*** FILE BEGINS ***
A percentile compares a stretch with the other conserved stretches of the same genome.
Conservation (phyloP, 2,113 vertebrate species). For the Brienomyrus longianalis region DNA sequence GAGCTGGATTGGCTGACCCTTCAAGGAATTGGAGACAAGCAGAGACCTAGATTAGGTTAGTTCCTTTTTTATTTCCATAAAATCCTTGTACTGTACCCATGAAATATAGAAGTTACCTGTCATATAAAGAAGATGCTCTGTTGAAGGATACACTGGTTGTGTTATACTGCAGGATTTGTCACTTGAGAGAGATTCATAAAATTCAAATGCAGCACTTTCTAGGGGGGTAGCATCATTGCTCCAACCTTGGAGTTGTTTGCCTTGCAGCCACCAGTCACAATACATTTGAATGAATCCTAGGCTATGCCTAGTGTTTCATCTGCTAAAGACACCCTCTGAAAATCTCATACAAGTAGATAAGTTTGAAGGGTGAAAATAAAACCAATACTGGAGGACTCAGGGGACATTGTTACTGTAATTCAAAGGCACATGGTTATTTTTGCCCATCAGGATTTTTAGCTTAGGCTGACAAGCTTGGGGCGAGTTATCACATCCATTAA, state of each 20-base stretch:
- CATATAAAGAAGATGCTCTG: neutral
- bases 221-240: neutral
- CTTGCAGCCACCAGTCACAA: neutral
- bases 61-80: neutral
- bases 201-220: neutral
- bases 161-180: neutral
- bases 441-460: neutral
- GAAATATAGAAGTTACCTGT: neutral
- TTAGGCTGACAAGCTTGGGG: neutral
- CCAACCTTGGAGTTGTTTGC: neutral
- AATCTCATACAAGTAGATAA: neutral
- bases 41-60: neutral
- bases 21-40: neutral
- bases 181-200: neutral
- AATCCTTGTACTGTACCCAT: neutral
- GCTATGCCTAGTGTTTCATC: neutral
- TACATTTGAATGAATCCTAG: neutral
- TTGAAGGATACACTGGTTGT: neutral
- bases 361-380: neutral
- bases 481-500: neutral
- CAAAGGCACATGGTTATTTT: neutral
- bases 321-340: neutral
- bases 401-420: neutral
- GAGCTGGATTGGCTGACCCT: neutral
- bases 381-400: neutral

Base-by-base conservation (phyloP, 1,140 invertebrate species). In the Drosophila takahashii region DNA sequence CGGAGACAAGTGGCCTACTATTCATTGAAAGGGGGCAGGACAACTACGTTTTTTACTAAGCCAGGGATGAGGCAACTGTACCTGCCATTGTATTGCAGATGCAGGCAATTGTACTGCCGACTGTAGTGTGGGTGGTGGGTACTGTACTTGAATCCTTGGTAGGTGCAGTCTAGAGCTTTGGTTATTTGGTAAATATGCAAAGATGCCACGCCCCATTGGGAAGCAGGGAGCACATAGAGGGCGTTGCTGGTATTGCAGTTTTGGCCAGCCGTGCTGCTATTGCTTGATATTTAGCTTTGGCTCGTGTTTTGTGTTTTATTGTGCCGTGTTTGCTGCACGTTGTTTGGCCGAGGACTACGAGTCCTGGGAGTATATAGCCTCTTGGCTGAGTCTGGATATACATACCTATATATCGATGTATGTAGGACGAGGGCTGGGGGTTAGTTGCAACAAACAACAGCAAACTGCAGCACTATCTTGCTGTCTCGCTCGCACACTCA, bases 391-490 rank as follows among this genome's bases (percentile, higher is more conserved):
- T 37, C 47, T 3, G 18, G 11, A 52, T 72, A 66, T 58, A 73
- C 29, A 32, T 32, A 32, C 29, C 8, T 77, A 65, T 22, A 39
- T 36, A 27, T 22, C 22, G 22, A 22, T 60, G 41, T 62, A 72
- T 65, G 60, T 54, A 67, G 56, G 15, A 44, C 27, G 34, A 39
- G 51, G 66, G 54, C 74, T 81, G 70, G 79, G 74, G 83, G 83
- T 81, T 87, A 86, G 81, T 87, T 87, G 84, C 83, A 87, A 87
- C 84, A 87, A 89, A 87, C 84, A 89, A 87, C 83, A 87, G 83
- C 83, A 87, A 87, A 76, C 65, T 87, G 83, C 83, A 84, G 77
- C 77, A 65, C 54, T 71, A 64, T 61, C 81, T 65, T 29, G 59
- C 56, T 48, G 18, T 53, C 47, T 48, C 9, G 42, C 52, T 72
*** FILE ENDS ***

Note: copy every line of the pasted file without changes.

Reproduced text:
A percentile compares a stretch with the other conserved stretches of the same genome.
Conservation (phyloP, 2,113 vertebrate species). For the Brienomyrus longianalis region DNA sequence GAGCTGGATTGGCTGACCCTTCAAGGAATTGGAGACAAGCAGAGACCTAGATTAGGTTAGTTCCTTTTTTATTTCCATAAAATCCTTGTACTGTACCCATGAAATATAGAAGTTACCTGTCATATAAAGAAGATGCTCTGTTGAAGGATACACTGGTTGTGTTATACTGCAGGATTTGTCACTTGAGAGAGATTCATAAAATTCAAATGCAGCACTTTCTAGGGGGGTAGCATCATTGCTCCAACCTTGGAGTTGTTTGCCTTGCAGCCACCAGTCACAATACATTTGAATGAATCCTAGGCTATGCCTAGTGTTTCATCTGCTAAAGACACCCTCTGAAAATCTCATACAAGTAGATAAGTTTGAAGGGTGAAAATAAAACCAATACTGGAGGACTCAGGGGACATTGTTACTGTAATTCAAAGGCACATGGTTATTTTTGCCCATCAGGATTTTTAGCTTAGGCTGACAAGCTTGGGGCGAGTTATCACATCCATTAA, state of each 20-base stretch:
- CATATAAAGAAGATGCTCTG: neutral
- bases 221-240: neutral
- CTTGCAGCCACCAGTCACAA: neutral
- bases 61-80: neutral
- bases 201-220: neutral
- bases 161-180: neutral
- bases 441-460: neutral
- GAAATATAGAAGTTACCTGT: neutral
- TTAGGCTGACAAGCTTGGGG: neutral
- CCAACCTTGGAGTTGTTTGC: neutral
- AATCTCATACAAGTAGATAA: neutral
- bases 41-60: neutral
- bases 21-40: neutral
- bases 181-200: neutral
- AATCCTTGTACTGTACCCAT: neutral
- GCTATGCCTAGTGTTTCATC: neutral
- TACATTTGAATGAATCCTAG: neutral
- TTGAAGGATACACTGGTTGT: neutral
- bases 361-380: neutral
- bases 481-500: neutral
- CAAAGGCACATGGTTATTTT: neutral
- bases 321-340: neutral
- bases 401-420: neutral
- GAGCTGGATTGGCTGACCCT: neutral
- bases 381-400: neutral

Base-by-base conservation (phyloP, 1,140 invertebrate species). In the Drosophila takahashii region DNA sequence CGGAGACAAGTGGCCTACTATTCATTGAAAGGGGGCAGGACAACTACGTTTTTTACTAAGCCAGGGATGAGGCAACTGTACCTGCCATTGTATTGCAGATGCAGGCAATTGTACTGCCGACTGTAGTGTGGGTGGTGGGTACTGTACTTGAATCCTTGGTAGGTGCAGTCTAGAGCTTTGGTTATTTGGTAAATATGCAAAGATGCCACGCCCCATTGGGAAGCAGGGAGCACATAGAGGGCGTTGCTGGTATTGCAGTTTTGGCCAGCCGTGCTGCTATTGCTTGATATTTAGCTTTGGCTCGTGTTTTGTGTTTTATTGTGCCGTGTTTGCTGCACGTTGTTTGGCCGAGGACTACGAGTCCTGGGAGTATATAGCCTCTTGGCTGAGTCTGGATATACATACCTATATATCGATGTATGTAGGACGAGGGCTGGGGGTTAGTTGCAACAAACAACAGCAAACTGCAGCACTATCTTGCTGTCTCGCTCGCACACTCA, bases 391-490 rank as follows among this genome's bases (percentile, higher is more conserved):
- T 37, C 47, T 3, G 18, G 11, A 52, T 72, A 66, T 58, A 73
- C 29, A 32, T 32, A 32, C 29, C 8, T 77, A 65, T 22, A 39
- T 36, A 27, T 22, C 22, G 22, A 22, T 60, G 41, T 62, A 72
- T 65, G 60, T 54, A 67, G 56, G 15, A 44, C 27, G 34, A 39
- G 51, G 66, G 54, C 74, T 81, G 70, G 79, G 74, G 83, G 83
- T 81, T 87, A 86, G 81, T 87, T 87, G 84, C 83, A 87, A 87
- C 84, A 87, A 89, A 87, C 84, A 89, A 87, C 83, A 87, G 83
- C 83, A 87, A 87, A 76, C 65, T 87, G 83, C 83, A 84, G 77
- C 77, A 65, C 54, T 71, A 64, T 61, C 81, T 65, T 29, G 59
- C 56, T 48, G 18, T 53, C 47, T 48, C 9, G 42, C 52, T 72